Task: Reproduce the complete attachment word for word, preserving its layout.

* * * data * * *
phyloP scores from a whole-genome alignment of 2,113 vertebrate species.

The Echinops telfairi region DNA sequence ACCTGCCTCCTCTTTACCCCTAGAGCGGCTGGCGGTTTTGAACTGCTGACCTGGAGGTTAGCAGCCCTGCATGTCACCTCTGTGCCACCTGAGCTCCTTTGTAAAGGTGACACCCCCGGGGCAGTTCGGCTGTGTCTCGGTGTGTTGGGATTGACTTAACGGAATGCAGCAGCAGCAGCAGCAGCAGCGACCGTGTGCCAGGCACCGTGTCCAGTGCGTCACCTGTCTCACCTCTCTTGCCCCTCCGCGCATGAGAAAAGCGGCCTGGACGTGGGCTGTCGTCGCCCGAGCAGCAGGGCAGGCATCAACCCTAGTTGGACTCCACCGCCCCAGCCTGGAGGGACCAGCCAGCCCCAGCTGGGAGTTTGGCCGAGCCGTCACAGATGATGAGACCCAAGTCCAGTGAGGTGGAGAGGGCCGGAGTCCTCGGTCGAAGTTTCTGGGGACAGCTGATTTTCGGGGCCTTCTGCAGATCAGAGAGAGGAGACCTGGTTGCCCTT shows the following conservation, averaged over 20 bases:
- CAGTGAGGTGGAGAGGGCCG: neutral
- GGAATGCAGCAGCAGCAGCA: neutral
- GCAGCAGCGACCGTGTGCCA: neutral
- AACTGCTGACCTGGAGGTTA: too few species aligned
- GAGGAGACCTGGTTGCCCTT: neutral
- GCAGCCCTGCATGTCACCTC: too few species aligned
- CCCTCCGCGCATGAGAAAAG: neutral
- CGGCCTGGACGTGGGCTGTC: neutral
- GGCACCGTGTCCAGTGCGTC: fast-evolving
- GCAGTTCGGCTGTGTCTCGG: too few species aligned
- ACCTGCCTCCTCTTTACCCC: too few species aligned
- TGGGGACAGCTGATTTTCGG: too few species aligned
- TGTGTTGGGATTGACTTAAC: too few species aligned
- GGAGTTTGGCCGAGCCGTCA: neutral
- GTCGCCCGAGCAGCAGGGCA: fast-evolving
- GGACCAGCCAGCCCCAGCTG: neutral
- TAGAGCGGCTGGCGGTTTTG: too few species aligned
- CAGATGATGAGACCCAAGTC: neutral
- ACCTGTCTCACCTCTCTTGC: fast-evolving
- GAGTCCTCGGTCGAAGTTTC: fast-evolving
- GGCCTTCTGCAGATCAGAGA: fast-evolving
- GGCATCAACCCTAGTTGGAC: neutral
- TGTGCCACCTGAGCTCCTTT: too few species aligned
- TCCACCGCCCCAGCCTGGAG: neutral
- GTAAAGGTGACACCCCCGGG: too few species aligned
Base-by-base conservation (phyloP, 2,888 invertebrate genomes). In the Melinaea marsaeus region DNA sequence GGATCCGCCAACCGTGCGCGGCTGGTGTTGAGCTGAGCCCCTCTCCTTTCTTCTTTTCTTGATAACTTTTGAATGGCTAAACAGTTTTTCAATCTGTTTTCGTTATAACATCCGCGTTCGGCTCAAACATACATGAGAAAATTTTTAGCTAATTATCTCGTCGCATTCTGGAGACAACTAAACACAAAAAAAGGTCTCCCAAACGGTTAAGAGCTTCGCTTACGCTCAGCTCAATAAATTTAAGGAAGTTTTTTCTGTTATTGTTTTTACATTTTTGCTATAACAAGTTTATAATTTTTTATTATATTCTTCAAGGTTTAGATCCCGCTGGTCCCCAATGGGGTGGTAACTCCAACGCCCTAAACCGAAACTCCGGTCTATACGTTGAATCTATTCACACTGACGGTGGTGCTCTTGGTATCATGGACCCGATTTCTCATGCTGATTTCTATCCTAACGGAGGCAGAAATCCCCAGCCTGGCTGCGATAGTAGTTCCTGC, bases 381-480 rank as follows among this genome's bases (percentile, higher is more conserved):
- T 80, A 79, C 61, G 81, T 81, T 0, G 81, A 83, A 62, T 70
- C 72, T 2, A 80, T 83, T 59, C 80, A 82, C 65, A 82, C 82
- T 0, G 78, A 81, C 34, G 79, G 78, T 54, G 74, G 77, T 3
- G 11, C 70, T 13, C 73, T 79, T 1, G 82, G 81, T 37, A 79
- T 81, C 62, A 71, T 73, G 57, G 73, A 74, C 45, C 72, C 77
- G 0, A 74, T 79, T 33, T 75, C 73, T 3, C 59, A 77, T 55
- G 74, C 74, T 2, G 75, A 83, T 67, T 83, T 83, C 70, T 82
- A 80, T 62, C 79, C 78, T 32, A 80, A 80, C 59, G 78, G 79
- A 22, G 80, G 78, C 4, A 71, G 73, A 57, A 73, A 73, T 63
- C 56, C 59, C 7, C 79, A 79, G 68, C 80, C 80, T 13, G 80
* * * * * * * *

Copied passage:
phyloP scores from a whole-genome alignment of 2,113 vertebrate species.

The Echinops telfairi region DNA sequence ACCTGCCTCCTCTTTACCCCTAGAGCGGCTGGCGGTTTTGAACTGCTGACCTGGAGGTTAGCAGCCCTGCATGTCACCTCTGTGCCACCTGAGCTCCTTTGTAAAGGTGACACCCCCGGGGCAGTTCGGCTGTGTCTCGGTGTGTTGGGATTGACTTAACGGAATGCAGCAGCAGCAGCAGCAGCAGCGACCGTGTGCCAGGCACCGTGTCCAGTGCGTCACCTGTCTCACCTCTCTTGCCCCTCCGCGCATGAGAAAAGCGGCCTGGACGTGGGCTGTCGTCGCCCGAGCAGCAGGGCAGGCATCAACCCTAGTTGGACTCCACCGCCCCAGCCTGGAGGGACCAGCCAGCCCCAGCTGGGAGTTTGGCCGAGCCGTCACAGATGATGAGACCCAAGTCCAGTGAGGTGGAGAGGGCCGGAGTCCTCGGTCGAAGTTTCTGGGGACAGCTGATTTTCGGGGCCTTCTGCAGATCAGAGAGAGGAGACCTGGTTGCCCTT shows the following conservation, averaged over 20 bases:
- CAGTGAGGTGGAGAGGGCCG: neutral
- GGAATGCAGCAGCAGCAGCA: neutral
- GCAGCAGCGACCGTGTGCCA: neutral
- AACTGCTGACCTGGAGGTTA: too few species aligned
- GAGGAGACCTGGTTGCCCTT: neutral
- GCAGCCCTGCATGTCACCTC: too few species aligned
- CCCTCCGCGCATGAGAAAAG: neutral
- CGGCCTGGACGTGGGCTGTC: neutral
- GGCACCGTGTCCAGTGCGTC: fast-evolving
- GCAGTTCGGCTGTGTCTCGG: too few species aligned
- ACCTGCCTCCTCTTTACCCC: too few species aligned
- TGGGGACAGCTGATTTTCGG: too few species aligned
- TGTGTTGGGATTGACTTAAC: too few species aligned
- GGAGTTTGGCCGAGCCGTCA: neutral
- GTCGCCCGAGCAGCAGGGCA: fast-evolving
- GGACCAGCCAGCCCCAGCTG: neutral
- TAGAGCGGCTGGCGGTTTTG: too few species aligned
- CAGATGATGAGACCCAAGTC: neutral
- ACCTGTCTCACCTCTCTTGC: fast-evolving
- GAGTCCTCGGTCGAAGTTTC: fast-evolving
- GGCCTTCTGCAGATCAGAGA: fast-evolving
- GGCATCAACCCTAGTTGGAC: neutral
- TGTGCCACCTGAGCTCCTTT: too few species aligned
- TCCACCGCCCCAGCCTGGAG: neutral
- GTAAAGGTGACACCCCCGGG: too few species aligned
Base-by-base conservation (phyloP, 2,888 invertebrate genomes). In the Melinaea marsaeus region DNA sequence GGATCCGCCAACCGTGCGCGGCTGGTGTTGAGCTGAGCCCCTCTCCTTTCTTCTTTTCTTGATAACTTTTGAATGGCTAAACAGTTTTTCAATCTGTTTTCGTTATAACATCCGCGTTCGGCTCAAACATACATGAGAAAATTTTTAGCTAATTATCTCGTCGCATTCTGGAGACAACTAAACACAAAAAAAGGTCTCCCAAACGGTTAAGAGCTTCGCTTACGCTCAGCTCAATAAATTTAAGGAAGTTTTTTCTGTTATTGTTTTTACATTTTTGCTATAACAAGTTTATAATTTTTTATTATATTCTTCAAGGTTTAGATCCCGCTGGTCCCCAATGGGGTGGTAACTCCAACGCCCTAAACCGAAACTCCGGTCTATACGTTGAATCTATTCACACTGACGGTGGTGCTCTTGGTATCATGGACCCGATTTCTCATGCTGATTTCTATCCTAACGGAGGCAGAAATCCCCAGCCTGGCTGCGATAGTAGTTCCTGC, bases 381-480 rank as follows among this genome's bases (percentile, higher is more conserved):
- T 80, A 79, C 61, G 81, T 81, T 0, G 81, A 83, A 62, T 70
- C 72, T 2, A 80, T 83, T 59, C 80, A 82, C 65, A 82, C 82
- T 0, G 78, A 81, C 34, G 79, G 78, T 54, G 74, G 77, T 3
- G 11, C 70, T 13, C 73, T 79, T 1, G 82, G 81, T 37, A 79
- T 81, C 62, A 71, T 73, G 57, G 73, A 74, C 45, C 72, C 77
- G 0, A 74, T 79, T 33, T 75, C 73, T 3, C 59, A 77, T 55
- G 74, C 74, T 2, G 75, A 83, T 67, T 83, T 83, C 70, T 82
- A 80, T 62, C 79, C 78, T 32, A 80, A 80, C 59, G 78, G 79
- A 22, G 80, G 78, C 4, A 71, G 73, A 57, A 73, A 73, T 63
- C 56, C 59, C 7, C 79, A 79, G 68, C 80, C 80, T 13, G 80